Lucretia Mott, lived in Cheltenham
William Lukens Elkins, lived in Cheltenham
William Lukens Elkins, lived in Cheltenham
Glenside Fire Company
Glenside Fire Company
Glenside Free Library
Glenside Free Library
The Cheltenham Twinning Fingerpost at the Township building points to all other Cheltenhams throughout the World.
The Cheltenham Twinning Fingerpost at the Township building points to all other Cheltenhams throughout the World.

Fictional residents


Other Cheltenhams

Cheltenham is officially twinned with their namesake, Cheltenham, England. There are also five other places in the world named "Cheltenham."[39][40][41][42]

Points of interest

Grave of Hall of Fame Philadelphia Athletics manager Connie Mack
Site name Image Location Year Built Comment
1 Curtis Arboretum
Curtis Hall I.JPG
1250 West Church Road 1937 Former home of Cyrus H. K. Curtis
2 Camptown Historic District
Camptown Historic District, Cheltenham PA 03.JPG
La Mott 1860s Major Stop on Underground Railroad, Housed Camp William Penn
3 Grey Towers Castle
Grey Towers Castle, Southern Side 01.JPG
Glenside 1893 Now part of Arcadia University
4 Milmoral
1150 Church Road 1905 Adjacent to Curtis Arboretum
5 Wall House
Wall House.jpg
Wall Park Drive, Elkins Park 1682 Oldest House in Pennsylvania, 2nd Oldest Building in Pennsylvania
6 Beth Sholom Synagogue
Beth Sholom.jpg
8231 Old York Road 1954 Only Synagogue ever designed by famed architect Frank Lloyd Wright
7 St. Paul's Episcopal Church
St Pauls Elkins Park PA.jpg
Old York Road 1861 Conceived and designed by Cheltenham resident Jay Cooke with later additions by Horace Trumbauer
8 Rowland House
Rowland House, Cheltenham PA 04.JPG
300 Ashbourne Road 1774 Also known as the Shovel Shop
9 Glenside Memorial Hall
Glenside Memorial Hall Montco PA.jpg
185 South Keswick Avenue 1926 Built to Honor World War I Veterans, now honors all Veterans
10 Elkins Railroad Station
7879 Spring Avenue 1898 Originally Built by the Reading Railroad
11 George K. Heller School
Cheltenham Center for the Arts 01.JPG
439 Ashbourne Road 1883 Now the Cheltenham Arts Center
12 Henry West Breyer Sr. House
Breyer Old York Montco PA.jpg
8230 Old York Road 1915 Now the Cheltenham Township Building
13 Wyncote Historic District
Wycote homes.JPG
Wyncote 1896 Many homes designed by famed local architect, Frank Furness. The district contains 178 contributing properties.
14 Jenkintown-Wyncote Station
Jtown station.jpg
Wyncote 1872 Originally built by the North Pennsylvania Railroad, part of the Wyncote Historic District

Pennsylvania Historic Site

Other points of interest

See also


  1. ^ "2016 U.S. Gazetteer Files". United States Census Bureau. Retrieved Aug 14, 2017.
  2. ^ a b "2020 US Census Cheltenham Township". Retrieved March 8, 2022.
  3. ^ [zl Montgomery County Map
  4. ^ Jones, Arthur Hosking. Cheltenham Township. A Sociological Analysis of a Residential Suburb. Philadelphia: University of Pennsylvania Press. 1940. 173 pages.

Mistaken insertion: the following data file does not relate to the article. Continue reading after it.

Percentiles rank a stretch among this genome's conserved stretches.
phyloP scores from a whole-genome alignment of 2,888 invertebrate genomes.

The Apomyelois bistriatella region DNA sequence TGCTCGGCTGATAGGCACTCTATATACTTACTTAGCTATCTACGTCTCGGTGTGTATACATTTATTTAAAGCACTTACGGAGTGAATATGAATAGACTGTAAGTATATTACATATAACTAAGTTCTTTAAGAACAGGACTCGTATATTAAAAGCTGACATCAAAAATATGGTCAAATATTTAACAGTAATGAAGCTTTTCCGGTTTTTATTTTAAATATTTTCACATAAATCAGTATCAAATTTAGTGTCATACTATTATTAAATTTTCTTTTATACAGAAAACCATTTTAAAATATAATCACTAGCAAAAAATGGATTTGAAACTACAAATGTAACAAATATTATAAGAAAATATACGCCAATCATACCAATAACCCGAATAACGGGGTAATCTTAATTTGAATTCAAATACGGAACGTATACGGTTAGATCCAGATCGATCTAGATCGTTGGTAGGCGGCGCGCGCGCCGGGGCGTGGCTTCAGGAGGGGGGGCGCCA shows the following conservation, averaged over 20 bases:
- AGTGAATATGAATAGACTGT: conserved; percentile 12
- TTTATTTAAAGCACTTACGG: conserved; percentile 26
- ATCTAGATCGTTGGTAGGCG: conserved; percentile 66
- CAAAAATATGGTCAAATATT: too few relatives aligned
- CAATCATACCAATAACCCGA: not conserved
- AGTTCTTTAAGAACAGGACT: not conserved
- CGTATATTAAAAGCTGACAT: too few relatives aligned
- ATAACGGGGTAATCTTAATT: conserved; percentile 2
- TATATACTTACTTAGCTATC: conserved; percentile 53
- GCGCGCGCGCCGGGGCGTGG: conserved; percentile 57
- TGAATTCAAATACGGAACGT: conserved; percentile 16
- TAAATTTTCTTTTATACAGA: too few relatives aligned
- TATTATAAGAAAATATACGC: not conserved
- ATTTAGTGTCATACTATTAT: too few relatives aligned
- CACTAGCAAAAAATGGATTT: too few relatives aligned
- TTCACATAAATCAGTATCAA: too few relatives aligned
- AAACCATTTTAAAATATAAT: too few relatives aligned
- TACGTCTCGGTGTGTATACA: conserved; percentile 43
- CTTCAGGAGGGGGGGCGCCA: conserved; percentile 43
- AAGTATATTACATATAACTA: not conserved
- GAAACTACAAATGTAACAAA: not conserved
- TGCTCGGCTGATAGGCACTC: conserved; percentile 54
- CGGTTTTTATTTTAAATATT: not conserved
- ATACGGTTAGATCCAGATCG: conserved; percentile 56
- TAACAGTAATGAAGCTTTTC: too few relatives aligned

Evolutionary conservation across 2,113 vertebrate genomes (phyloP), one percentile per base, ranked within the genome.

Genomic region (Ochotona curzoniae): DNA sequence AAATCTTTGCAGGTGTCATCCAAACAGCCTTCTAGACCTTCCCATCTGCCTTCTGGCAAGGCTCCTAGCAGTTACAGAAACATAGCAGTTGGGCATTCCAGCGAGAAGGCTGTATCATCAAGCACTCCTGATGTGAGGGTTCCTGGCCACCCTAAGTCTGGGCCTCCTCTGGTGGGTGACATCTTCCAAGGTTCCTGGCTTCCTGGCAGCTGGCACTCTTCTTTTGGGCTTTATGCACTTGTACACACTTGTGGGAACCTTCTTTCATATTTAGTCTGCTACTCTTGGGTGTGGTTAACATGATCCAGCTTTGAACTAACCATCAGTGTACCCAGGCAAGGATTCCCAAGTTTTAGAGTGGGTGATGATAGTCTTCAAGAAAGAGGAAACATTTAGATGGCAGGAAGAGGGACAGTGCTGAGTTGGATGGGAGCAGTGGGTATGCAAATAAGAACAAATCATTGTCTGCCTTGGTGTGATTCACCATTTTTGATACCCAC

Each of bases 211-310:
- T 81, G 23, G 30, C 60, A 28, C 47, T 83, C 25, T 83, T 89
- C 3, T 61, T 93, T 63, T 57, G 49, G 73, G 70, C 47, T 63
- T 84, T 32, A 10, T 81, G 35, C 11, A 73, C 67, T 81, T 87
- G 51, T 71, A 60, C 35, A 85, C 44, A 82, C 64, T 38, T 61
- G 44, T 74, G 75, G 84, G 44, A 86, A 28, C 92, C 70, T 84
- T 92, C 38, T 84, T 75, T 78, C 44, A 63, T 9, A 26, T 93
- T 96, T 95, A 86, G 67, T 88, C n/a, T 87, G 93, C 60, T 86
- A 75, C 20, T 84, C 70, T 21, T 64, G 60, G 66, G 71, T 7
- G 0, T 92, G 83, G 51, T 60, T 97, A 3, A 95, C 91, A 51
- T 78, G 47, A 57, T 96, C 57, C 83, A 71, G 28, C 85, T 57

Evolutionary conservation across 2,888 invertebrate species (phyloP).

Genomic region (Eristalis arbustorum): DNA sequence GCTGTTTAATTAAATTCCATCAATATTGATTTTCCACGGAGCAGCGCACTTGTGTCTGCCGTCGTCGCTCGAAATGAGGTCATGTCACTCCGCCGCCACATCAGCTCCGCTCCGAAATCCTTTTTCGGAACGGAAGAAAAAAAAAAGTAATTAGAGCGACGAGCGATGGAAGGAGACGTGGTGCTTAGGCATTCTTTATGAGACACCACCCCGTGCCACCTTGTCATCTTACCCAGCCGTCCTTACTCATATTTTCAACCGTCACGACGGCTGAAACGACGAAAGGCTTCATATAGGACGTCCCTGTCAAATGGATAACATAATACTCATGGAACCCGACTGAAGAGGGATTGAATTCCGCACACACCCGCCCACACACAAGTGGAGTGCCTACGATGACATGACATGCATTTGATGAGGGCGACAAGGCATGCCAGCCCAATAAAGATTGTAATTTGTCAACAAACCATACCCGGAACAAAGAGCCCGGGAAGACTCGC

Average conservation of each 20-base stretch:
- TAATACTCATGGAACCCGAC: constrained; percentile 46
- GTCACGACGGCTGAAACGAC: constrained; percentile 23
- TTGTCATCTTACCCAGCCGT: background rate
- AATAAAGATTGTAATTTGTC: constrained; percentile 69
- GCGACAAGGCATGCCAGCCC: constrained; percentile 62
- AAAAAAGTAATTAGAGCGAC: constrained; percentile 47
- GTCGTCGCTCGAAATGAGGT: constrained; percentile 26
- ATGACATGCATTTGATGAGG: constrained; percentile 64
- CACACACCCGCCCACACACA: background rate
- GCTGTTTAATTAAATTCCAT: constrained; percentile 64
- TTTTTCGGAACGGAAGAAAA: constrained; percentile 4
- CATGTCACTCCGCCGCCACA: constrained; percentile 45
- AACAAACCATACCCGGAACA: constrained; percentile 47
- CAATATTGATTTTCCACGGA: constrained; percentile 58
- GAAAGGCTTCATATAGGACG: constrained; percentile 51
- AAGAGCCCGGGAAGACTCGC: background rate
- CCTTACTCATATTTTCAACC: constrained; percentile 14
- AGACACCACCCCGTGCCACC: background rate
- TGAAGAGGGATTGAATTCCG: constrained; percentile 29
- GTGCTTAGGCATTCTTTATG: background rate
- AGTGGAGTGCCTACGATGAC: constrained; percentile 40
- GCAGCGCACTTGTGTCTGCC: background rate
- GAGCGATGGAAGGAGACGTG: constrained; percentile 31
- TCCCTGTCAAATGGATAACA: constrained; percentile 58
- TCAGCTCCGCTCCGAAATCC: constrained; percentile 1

5. ^ Anonymous. "A Brief History of Cheltenham Township". Accessed January 7, 2006.
  6. ^ "Founders of Cheltenham". Archived from the original on 2013-11-13. Retrieved 2013-12-05.
  7. ^ Early history
  8. ^ "Camp Willian Penn - United States Colored Troops". Archived from the original on 15 July 2007. Retrieved 11 January 2022.
  9. ^ Estate development
  10. ^ Dynamics of Ethnic Identity: Three Asian American Communities in Philadelphia
  11. ^ "Delaware Valley diversity". Archived from the original on 2014-01-12. Retrieved 2014-01-12.
  12. ^ "Preserve America". 2009-03-16. Retrieved 2013-12-05.
  13. ^ "Classic Towns". Classic Towns. Archived from the original on 2013-12-02. Retrieved 2013-12-05.
  14. ^ "History of Township Seal". Retrieved 2013-12-05.
  15. ^ 2010 Montco Census Information
  16. ^ "Explore Census Data". Retrieved 2023-02-03.
  17. ^ "Explore Census Data". Retrieved 2023-02-03.
  18. ^ "Explore Census Data". Retrieved 2023-02-03.
  19. ^[dead link]
  20. ^ "Census 2020".
  21. ^ "Average Weather for Elkins Park, PA – Temperature and Precipitation". 2013-10-29. Retrieved 2013-12-05.
  22. ^ "PRISM Climate Group, Oregon State University". Retrieved August 9, 2019.
  23. ^ "Montgomery County Election Results". Montgomery County, Pennsylvania. Retrieved January 16, 2017.
  24. ^ 2012 Election Results
  25. ^ "Cheltenham Township Ordinance No. 2237-12". Cheltenham Township. February 15, 2012. Archived from the original on 2015-09-23. Retrieved July 25, 2012.
  26. ^ SEPTA rapid transit report
  27. ^ Montco Transportation
  28. ^ "Service to Connect PA & NJ." EVA Air. Retrieved on February 29, 2016.
  29. ^ "Cheltenham Township map" (PDF). PennDOT. Retrieved March 10, 2023.
  30. ^ "About Us". Cheltenham Township. Retrieved November 3, 2016.
  31. ^ "USPCA 2016 National Detector Dog Trials - Philadelphia" (PDF). United States Police Canine Association. Retrieved November 3, 2016.
  32. ^ Russ, Valerie. "Dr. David Chomsky, a cardiologist who made house calls, dies at 86". Archived from the original on 2021-07-12. Retrieved 2021-07-13.
  33. ^ Naedele, Walter F. "Stuart F. Feldman, prime Constitution Center supporter"The Philadelphia Inquirer, July 17, 2010. Accessed July 22, 2010.
  34. ^ "Ron Perelman". Retrieved 2013-12-05.
  35. ^ Kurl, Rachel (2016-03-14). "Scare Tactics Pay off for Cheltenham's Dan Trachtenberg". Jewish Exponent. Retrieved 2020-01-24.
  36. ^ "The Inheritance". Mad Men. Season 2. Episode 10. AMC.
  37. ^ 'Til Death, January 1, 2000, retrieved 2016-01-15
  38. ^ The In Crowd filming locations
  39. ^ "Cheltenham Twinning Association". Retrieved 2013-12-05.
  40. ^ "Cheltenham Town Council: Other Cheltenhams". November 20, 2008. Retrieved 2013-12-05.
  41. ^ "Twinning - visit cheltenham". Archived from the original on 2013-01-11. Retrieved 2012-11-02.
  42. ^ "Cheltenham Township Twinning". Retrieved 2013-12-05.